Update October 2018: We were informed that Embark has increased the speed of its turn around time from 6-8 weeks to 2-4 which is an improvement and comparable to Wisdom Panel’s 2-3 weeks.
I’m not going to lie, I panicked a little when I completed both the Embark and Wisdom Panel tests. Sally isn’t a drooly dog, so when I read the instructions that I needed to swab her mouth for approximately 30 seconds I wasn’t sure how much saliva I would get.
Embark’s instructions recommended I wave a treat in front of Sally to help get her drool flowing. I thought this was a nice suggestion and it ended up helping get her drool going.
I preferred the swab for Embark over Wisdom Panel—Embark’s was a cotton swab and Wisdom Panel’s was kind of similar to a mascara wand. With the Embark swab I wasn’t worried about pressing too hard into Sally’s mouth, however, with the Wisdom Panel wand I was a little worried I’d scratch her. However, I’m sure these concerns were irrational.
Both companies had easy to follow instructions, but I preferred Wisdom Panel’s because it was more simplified. Embark’s kit came with a lot of extra inserts which was a little overwhelming so I read them all a couple of times to make sure I did the test correctly.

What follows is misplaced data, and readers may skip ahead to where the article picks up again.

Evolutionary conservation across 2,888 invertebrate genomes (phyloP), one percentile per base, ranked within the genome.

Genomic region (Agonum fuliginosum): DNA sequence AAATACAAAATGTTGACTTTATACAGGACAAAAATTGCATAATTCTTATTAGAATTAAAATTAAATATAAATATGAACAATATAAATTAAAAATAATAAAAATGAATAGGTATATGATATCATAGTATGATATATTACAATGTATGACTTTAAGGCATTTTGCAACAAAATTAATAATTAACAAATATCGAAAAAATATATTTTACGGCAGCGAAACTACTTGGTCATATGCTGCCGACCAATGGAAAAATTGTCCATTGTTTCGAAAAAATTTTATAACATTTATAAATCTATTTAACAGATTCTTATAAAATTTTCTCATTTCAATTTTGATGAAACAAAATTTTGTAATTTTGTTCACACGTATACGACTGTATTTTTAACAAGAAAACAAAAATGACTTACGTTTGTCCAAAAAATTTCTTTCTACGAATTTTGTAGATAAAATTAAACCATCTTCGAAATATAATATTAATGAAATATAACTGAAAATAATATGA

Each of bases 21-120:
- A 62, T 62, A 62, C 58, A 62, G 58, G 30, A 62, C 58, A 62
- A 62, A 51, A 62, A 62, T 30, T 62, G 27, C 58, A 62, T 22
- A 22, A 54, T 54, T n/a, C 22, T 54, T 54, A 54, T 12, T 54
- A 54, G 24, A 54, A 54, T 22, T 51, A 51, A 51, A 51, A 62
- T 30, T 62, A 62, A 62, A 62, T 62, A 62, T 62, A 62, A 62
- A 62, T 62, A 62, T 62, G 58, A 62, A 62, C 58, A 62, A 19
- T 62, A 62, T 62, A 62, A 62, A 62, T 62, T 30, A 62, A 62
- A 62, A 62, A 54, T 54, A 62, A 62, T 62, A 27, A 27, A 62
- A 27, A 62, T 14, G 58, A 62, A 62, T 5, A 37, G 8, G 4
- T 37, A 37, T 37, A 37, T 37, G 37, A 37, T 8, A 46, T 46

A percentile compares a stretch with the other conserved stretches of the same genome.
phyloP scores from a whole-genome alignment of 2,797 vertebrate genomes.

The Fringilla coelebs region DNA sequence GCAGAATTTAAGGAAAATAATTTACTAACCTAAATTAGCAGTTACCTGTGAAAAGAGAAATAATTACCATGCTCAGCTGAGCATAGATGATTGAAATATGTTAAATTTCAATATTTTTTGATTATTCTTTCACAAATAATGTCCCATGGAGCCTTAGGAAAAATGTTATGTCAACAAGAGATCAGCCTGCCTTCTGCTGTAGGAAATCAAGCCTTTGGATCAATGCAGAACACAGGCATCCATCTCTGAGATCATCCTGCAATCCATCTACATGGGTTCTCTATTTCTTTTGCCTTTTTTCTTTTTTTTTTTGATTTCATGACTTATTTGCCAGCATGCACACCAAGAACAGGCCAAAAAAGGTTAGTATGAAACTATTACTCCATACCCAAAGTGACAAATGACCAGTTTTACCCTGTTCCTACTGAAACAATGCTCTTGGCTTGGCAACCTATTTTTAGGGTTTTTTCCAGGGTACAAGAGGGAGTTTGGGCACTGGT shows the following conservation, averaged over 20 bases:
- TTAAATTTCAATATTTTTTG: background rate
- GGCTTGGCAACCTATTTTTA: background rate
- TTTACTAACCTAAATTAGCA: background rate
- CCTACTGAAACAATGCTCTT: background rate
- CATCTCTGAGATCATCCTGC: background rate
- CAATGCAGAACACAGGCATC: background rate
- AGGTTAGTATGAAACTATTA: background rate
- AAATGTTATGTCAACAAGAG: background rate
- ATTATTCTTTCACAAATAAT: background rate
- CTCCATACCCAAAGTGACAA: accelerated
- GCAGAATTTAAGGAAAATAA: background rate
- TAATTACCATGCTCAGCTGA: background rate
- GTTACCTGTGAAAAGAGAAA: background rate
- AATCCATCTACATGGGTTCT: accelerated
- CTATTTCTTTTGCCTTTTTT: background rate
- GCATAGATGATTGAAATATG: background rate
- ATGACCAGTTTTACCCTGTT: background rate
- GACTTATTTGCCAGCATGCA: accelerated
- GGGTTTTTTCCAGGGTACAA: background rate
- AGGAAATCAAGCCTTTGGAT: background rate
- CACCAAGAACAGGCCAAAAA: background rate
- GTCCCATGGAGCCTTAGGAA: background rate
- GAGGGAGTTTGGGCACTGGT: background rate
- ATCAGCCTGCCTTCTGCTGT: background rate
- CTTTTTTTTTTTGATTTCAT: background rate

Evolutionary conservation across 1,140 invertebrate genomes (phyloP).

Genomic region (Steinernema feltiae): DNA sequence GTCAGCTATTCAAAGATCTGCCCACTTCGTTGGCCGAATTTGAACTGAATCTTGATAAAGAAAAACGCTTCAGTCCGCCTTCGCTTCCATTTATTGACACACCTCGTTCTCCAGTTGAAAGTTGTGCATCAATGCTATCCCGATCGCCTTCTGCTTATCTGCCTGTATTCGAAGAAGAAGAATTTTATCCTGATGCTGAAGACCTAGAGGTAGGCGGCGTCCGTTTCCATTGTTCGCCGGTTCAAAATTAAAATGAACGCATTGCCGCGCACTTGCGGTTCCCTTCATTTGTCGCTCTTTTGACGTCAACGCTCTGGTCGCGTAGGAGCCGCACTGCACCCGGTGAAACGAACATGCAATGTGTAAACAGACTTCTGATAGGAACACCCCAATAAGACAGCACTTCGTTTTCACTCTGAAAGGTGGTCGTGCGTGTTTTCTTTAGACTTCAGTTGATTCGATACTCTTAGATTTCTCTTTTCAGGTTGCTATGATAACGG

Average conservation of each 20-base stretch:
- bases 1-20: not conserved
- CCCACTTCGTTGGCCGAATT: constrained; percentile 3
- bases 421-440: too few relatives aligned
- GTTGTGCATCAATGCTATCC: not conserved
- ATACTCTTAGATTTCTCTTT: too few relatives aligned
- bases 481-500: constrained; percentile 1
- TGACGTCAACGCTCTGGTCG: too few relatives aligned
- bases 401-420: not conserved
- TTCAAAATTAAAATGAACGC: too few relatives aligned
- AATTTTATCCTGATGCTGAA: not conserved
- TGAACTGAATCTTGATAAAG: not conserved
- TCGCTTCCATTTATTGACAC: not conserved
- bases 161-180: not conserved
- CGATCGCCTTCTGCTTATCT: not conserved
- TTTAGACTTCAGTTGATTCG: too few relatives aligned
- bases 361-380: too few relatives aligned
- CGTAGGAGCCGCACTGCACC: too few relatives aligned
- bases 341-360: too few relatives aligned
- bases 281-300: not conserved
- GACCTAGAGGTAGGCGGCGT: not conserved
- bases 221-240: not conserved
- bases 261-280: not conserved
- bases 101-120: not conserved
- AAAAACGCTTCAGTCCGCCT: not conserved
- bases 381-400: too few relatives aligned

Plus, I had to insert the swab into a container and shake it for 10 seconds, which isn’t a big deal but it was an added step to the process.
Neither one were as easy to do as a human DNA test. Looking back, I wish I would’ve waited for my husband’s help. That way one of us could have held Sally in place while the other swabbed her cheek.
Winner: Embark (by a hair)
Wisdom Panel screens for more than 150 genetic health conditions while Embark tests for more than 165. Both test results noted if Sally was “at risk” or a “carrier” of any disease-causing mutations.